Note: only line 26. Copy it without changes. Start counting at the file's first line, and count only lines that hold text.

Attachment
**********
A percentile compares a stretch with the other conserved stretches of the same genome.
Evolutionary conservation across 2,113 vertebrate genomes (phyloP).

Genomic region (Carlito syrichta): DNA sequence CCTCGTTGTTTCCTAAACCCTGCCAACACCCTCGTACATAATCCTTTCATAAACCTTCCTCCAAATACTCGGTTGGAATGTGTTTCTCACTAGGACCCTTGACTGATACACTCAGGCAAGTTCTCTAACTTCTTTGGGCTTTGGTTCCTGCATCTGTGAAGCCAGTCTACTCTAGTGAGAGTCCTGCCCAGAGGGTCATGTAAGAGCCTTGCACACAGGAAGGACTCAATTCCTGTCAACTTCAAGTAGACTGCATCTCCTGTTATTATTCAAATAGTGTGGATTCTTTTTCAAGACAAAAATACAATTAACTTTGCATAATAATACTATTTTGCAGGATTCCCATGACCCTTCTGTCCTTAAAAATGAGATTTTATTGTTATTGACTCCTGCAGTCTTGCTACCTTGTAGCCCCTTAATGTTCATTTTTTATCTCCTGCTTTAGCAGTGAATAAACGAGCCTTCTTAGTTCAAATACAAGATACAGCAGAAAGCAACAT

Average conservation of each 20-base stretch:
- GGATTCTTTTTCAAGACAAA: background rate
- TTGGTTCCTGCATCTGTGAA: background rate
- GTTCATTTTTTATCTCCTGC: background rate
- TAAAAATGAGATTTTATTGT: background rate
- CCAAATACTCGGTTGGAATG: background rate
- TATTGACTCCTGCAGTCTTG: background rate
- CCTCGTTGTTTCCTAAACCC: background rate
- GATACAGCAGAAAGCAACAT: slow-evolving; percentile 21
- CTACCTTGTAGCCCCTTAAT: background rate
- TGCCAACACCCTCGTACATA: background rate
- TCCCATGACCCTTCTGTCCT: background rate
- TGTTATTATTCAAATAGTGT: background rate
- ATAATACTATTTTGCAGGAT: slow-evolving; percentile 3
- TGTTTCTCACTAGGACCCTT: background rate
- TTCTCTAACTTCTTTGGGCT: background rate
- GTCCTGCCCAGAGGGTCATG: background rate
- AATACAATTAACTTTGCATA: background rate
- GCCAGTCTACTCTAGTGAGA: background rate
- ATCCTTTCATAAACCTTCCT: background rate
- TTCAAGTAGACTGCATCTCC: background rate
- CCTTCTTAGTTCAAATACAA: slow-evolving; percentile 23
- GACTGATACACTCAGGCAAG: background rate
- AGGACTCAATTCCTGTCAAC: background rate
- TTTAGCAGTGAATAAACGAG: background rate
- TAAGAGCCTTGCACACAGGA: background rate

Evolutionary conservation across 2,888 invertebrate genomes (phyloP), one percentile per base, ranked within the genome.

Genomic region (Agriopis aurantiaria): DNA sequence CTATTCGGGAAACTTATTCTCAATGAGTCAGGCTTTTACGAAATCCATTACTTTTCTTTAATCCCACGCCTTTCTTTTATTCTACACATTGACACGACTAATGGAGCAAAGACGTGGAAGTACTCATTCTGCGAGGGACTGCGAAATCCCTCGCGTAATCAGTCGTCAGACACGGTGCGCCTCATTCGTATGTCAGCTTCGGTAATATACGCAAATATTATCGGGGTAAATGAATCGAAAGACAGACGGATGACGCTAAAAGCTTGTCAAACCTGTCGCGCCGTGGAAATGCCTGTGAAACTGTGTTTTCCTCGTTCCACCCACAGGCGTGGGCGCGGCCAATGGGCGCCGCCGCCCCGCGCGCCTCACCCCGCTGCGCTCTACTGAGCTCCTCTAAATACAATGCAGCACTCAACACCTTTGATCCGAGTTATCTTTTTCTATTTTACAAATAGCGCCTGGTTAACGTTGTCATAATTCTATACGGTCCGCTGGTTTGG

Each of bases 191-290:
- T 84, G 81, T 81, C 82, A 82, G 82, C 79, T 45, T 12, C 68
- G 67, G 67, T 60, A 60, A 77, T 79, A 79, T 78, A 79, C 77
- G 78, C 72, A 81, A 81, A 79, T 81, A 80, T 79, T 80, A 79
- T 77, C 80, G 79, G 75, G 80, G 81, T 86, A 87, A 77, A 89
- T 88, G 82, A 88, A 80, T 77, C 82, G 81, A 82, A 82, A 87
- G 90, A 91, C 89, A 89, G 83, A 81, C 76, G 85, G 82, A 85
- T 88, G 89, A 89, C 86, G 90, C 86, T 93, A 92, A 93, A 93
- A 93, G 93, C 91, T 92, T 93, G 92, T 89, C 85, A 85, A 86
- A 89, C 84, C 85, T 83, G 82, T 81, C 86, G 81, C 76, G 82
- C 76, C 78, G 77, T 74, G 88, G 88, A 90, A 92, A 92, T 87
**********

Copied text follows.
- GACTGATACACTCAGGCAAG: background rate